Tuesday, July 23, 2019

Kremlin Must Keep Opposition Figures Out of Moscow Council to Hide Its Own Corrupt Schemes, Shtepa Says

Paul Goble

            Staunton, July 21 – The Kremlin has a compelling reason to ensure that no opposition figures get into the Moscow city council, Vadim Shtepa says. Given the hyper-centralized nature of the Russian system, most of the money and most of the corrupt schemes the powers that be have arranged occur precisely there.

            Were a significant number of opposition politicians to become members of the city council, the Russian regionalist writer says, they could expose some of these arrangements, something that the Kremlin doesn’t want (arvamus.postimees.ee/6733370/vadim-stepa-kreml-venemaa-pealinnade-vastu; in Russian at region.expert/metropolis_vs_capitals/).

            Given the nature of the kleptocratic state under Vladimir Putin, that is a far more compelling reason for the Kremlin to dig in and block opposition candidates even at the risk of sparking the kind of mass demonstrations that occurred yesterday than most of the alternatives that have been proposed.

            The Estonia-based editor of the Region.Expert portal makes three other observations that many who have been commenting on Russia’s local election have generally neglected to register.  First, Shtepa says, Moscow has set the single day for voting in the regions in early autumn between vacation season and the start of school.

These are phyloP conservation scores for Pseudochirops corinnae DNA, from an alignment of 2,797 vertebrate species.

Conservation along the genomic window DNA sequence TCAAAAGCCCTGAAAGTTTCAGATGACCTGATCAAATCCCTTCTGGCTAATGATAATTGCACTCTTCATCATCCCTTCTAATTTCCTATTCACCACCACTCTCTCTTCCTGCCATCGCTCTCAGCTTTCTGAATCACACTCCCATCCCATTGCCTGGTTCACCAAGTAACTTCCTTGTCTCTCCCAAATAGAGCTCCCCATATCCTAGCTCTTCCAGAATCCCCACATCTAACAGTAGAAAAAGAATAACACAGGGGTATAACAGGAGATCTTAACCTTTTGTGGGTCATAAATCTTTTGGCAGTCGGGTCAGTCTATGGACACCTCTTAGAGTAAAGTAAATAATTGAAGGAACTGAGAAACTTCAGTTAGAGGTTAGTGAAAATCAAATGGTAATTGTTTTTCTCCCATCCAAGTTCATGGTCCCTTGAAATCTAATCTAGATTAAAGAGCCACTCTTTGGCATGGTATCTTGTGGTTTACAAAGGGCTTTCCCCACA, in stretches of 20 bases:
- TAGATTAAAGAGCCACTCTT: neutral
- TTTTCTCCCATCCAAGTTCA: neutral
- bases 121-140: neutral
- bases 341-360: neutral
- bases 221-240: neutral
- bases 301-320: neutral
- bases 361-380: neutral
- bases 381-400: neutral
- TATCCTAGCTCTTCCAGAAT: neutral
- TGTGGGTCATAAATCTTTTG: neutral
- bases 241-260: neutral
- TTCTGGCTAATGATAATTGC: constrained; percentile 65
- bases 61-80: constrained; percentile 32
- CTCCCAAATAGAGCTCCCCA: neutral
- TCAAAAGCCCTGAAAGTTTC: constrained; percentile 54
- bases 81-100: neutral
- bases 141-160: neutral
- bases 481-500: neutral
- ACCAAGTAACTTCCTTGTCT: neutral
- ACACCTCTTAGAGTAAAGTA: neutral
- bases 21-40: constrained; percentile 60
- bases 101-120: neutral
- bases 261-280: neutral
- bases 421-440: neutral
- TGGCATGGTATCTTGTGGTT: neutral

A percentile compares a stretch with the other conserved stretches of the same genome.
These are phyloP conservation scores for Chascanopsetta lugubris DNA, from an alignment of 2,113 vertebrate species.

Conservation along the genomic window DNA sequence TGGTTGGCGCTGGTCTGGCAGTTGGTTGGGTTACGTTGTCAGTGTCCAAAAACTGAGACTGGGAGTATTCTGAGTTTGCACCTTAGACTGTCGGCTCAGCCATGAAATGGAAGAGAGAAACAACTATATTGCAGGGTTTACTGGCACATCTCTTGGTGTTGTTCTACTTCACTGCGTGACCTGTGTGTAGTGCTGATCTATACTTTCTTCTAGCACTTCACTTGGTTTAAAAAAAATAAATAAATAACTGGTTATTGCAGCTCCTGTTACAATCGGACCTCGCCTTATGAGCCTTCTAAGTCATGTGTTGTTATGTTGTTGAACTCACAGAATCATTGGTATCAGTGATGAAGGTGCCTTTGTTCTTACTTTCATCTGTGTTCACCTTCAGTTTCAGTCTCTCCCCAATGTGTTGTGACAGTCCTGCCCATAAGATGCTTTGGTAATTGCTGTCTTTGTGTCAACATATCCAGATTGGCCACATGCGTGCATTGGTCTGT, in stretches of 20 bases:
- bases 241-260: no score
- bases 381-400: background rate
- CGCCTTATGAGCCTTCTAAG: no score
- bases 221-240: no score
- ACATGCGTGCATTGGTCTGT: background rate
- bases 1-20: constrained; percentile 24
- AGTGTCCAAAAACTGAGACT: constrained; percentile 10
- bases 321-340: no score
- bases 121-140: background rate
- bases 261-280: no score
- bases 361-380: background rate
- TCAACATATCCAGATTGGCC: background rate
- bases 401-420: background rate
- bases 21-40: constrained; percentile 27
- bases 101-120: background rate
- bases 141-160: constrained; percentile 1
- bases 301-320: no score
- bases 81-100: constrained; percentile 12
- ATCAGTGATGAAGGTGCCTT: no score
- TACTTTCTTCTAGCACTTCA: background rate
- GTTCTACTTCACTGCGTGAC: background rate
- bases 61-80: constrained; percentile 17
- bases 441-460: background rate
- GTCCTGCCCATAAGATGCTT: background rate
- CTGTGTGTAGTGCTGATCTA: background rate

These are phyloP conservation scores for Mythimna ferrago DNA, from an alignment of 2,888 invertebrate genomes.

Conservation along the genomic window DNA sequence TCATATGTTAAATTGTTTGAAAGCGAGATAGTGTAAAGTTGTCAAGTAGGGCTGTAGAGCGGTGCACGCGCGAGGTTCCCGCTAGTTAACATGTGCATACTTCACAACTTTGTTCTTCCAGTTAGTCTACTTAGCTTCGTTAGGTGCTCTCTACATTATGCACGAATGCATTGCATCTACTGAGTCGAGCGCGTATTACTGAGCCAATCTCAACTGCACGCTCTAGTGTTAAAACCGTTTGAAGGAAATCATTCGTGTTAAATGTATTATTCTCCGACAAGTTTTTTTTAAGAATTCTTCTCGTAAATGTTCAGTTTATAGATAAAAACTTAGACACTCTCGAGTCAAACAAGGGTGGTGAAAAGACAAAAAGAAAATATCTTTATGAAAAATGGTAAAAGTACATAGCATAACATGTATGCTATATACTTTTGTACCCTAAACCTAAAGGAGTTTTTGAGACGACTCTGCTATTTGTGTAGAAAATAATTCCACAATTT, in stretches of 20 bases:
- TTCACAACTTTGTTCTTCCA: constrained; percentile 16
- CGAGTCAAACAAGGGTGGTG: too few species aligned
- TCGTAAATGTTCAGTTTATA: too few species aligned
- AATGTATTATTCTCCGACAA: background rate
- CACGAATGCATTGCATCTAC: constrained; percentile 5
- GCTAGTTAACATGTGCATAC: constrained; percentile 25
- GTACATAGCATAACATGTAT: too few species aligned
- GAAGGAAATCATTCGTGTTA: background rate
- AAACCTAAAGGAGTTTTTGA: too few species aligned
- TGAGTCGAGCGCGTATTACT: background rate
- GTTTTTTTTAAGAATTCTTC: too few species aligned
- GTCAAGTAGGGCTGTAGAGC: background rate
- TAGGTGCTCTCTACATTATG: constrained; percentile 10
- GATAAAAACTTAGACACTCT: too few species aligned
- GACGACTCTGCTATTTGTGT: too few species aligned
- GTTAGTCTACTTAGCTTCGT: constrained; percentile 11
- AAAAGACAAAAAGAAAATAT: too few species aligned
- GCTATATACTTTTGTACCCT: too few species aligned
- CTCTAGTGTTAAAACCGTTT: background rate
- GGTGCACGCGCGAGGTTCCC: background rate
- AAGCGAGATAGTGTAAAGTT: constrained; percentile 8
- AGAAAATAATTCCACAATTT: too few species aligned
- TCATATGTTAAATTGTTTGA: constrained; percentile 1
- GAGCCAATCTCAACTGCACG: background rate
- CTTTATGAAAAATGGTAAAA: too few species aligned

The purpose of that timing is so that most people will be at their dachas or on trips when they might otherwise be focusing on elections and so that, on returning home, they will have to get their children ready for school, again diminishing the amount of time they have for political activity.

            Second, he points to an unusual feature of Russian politics – the lack of loyalty of political figures in the center to the places from which they came. Putin “by origin” is a Petersburger, but having moved to Moscow, he began to think “in purely imperial categories.” The same was true of Stalin and of Boris Yeltsin, Shtepa says.

            And third, he argues as others have that “in its struggle with the opposition, the powers that be have in fact driven themselves into an awkward situation familiar to chess players when any move will lead only to a worsening of its position.” If opposition figures get in, the Kremlin has a problem; if they are blocked, it has a problem of another kind.

            “Can protests by residents of the Russian capitals influence politics?” Shtepa asks rhetorically. The answer is that sometimes they can as they did in August 1991 when “ordinary residents of Moscow and St. Petersburg went into the streets in large numbers and changed the course of history.”

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